The Internet Of Things Is Still Hackable as Hell

This warning is as true now as it’s ever been: beware of cheap internet-connected gadgets.

Remember that massive DDoS attack that took down a major Internet backbone, leaving tons of popular sites inaccessible? It was powered by an army of easily hackable Internet of Things devices. Think about your internet connected security camera, smart TV, or internet connected thermostat. A lot of these devices have hard-wired default passwords, and their connection to the internet makes it easy for hackers using automated malware to find and compromise them. Well, it’s been a little more than a month since that attacked happened, and these devices still have the same security flaw.


Here’s a cautionary tale from security researcher Rob Graham, whose internet-connected webcam was compromised just 98 seconds after he set it up. His tweetstorm, complete with screenshots of the network data, shows how the Mirai botnet—the same one that caused that massive DDoS attack—was able to take control of the security camera he’d just purchased off Amazon for $55.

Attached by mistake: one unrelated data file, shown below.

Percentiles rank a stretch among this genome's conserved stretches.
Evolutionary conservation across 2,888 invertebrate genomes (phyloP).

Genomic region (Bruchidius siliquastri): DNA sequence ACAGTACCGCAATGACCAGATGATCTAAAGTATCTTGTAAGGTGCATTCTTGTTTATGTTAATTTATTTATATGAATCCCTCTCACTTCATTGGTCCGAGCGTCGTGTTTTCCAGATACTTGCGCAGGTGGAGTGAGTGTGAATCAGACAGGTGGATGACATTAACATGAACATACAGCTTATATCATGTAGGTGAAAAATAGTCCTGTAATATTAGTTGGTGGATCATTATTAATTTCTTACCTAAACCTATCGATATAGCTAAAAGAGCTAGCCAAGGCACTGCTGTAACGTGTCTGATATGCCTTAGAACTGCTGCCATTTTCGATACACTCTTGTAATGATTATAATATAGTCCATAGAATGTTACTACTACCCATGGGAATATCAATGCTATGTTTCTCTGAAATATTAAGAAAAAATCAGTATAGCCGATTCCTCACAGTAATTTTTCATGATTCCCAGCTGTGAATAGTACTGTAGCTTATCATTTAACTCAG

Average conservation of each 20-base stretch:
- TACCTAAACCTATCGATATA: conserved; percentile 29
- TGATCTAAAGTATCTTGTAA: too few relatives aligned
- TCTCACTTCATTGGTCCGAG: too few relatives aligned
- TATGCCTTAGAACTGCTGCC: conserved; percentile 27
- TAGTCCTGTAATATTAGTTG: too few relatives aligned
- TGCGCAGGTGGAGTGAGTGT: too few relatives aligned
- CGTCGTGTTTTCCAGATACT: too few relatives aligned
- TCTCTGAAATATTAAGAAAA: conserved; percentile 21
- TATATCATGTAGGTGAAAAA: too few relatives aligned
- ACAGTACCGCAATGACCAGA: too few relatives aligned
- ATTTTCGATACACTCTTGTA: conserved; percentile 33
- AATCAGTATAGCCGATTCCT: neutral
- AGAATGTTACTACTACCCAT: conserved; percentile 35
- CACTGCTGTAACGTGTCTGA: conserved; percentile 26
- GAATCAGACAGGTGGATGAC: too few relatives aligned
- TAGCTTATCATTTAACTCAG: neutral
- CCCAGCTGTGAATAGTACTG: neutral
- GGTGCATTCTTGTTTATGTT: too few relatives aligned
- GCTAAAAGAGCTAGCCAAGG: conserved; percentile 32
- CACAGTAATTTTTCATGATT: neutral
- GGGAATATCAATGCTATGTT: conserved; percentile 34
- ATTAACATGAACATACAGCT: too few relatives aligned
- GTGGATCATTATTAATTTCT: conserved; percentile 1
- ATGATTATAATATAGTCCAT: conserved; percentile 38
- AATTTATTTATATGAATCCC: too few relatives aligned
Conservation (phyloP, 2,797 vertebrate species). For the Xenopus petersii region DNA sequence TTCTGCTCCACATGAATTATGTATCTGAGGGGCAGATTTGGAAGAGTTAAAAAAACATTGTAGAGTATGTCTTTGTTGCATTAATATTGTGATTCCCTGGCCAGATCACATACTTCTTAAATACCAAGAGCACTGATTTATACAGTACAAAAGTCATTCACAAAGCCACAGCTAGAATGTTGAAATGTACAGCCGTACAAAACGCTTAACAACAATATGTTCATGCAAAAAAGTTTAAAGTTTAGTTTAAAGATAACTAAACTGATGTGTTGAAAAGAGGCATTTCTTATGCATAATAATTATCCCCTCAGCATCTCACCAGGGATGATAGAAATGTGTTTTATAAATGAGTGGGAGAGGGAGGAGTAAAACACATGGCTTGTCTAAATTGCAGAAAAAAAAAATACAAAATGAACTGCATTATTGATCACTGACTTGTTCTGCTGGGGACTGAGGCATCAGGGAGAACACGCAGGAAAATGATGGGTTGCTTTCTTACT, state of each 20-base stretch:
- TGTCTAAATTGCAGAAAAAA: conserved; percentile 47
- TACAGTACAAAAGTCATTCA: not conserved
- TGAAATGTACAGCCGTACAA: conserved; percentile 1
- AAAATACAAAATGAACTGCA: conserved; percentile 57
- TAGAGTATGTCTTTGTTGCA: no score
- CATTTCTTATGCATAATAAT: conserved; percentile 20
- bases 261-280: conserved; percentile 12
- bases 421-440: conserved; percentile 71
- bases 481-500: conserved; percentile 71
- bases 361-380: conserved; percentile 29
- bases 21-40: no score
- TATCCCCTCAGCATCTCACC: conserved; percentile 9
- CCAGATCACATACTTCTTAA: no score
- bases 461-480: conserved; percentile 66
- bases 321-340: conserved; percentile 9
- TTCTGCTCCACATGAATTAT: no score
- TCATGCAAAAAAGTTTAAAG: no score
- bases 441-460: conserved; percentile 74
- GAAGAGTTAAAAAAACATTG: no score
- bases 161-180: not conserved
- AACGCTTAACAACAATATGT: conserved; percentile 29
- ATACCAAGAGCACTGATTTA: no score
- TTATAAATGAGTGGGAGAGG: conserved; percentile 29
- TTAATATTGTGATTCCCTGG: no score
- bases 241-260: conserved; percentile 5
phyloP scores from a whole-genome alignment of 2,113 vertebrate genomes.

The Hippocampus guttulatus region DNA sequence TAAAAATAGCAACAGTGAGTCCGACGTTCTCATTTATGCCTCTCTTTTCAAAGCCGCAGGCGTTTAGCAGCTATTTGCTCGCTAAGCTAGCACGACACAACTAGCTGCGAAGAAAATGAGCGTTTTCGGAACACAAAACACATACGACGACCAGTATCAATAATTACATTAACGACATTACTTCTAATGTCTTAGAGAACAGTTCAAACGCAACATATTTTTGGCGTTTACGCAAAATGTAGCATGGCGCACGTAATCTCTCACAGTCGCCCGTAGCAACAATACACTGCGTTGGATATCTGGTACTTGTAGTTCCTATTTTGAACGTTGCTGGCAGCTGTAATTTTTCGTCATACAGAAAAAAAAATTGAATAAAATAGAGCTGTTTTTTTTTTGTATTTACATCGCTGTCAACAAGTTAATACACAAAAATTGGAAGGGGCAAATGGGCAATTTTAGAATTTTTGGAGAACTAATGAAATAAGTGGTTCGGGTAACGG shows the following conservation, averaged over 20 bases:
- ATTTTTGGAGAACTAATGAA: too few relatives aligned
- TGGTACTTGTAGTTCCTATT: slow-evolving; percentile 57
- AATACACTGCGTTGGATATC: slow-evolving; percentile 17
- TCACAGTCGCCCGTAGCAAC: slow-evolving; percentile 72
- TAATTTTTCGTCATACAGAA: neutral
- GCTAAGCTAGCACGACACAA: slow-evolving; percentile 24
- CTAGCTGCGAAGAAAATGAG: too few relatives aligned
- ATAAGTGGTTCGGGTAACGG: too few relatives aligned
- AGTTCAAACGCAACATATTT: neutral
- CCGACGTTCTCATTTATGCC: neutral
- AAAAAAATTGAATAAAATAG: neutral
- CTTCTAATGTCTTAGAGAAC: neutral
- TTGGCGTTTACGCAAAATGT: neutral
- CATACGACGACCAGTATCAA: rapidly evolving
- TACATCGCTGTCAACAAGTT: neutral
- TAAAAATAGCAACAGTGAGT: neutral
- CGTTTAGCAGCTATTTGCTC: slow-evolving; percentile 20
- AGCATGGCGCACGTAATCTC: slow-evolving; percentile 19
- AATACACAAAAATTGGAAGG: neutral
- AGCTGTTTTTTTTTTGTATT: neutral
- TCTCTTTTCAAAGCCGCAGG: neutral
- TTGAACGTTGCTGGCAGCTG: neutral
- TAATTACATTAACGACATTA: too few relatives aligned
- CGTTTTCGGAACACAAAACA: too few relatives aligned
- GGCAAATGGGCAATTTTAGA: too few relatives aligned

Here the malware is trying to download some of the malicious code needed to execute DDoS attacks.


After Graham’s webcam was compromised, it started seeing out new victims to add to its botnet army.


The sad thing is, for most users, there isn’t much you can do to prevent these kind of attacks from happening. Cheap devices typically manufactured in China have hardwired default passwords, which are almost impossible for the user to change. In order to avoid this, you might want to seek out US-based products with better security.

[Tech Crunch]


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William Turton

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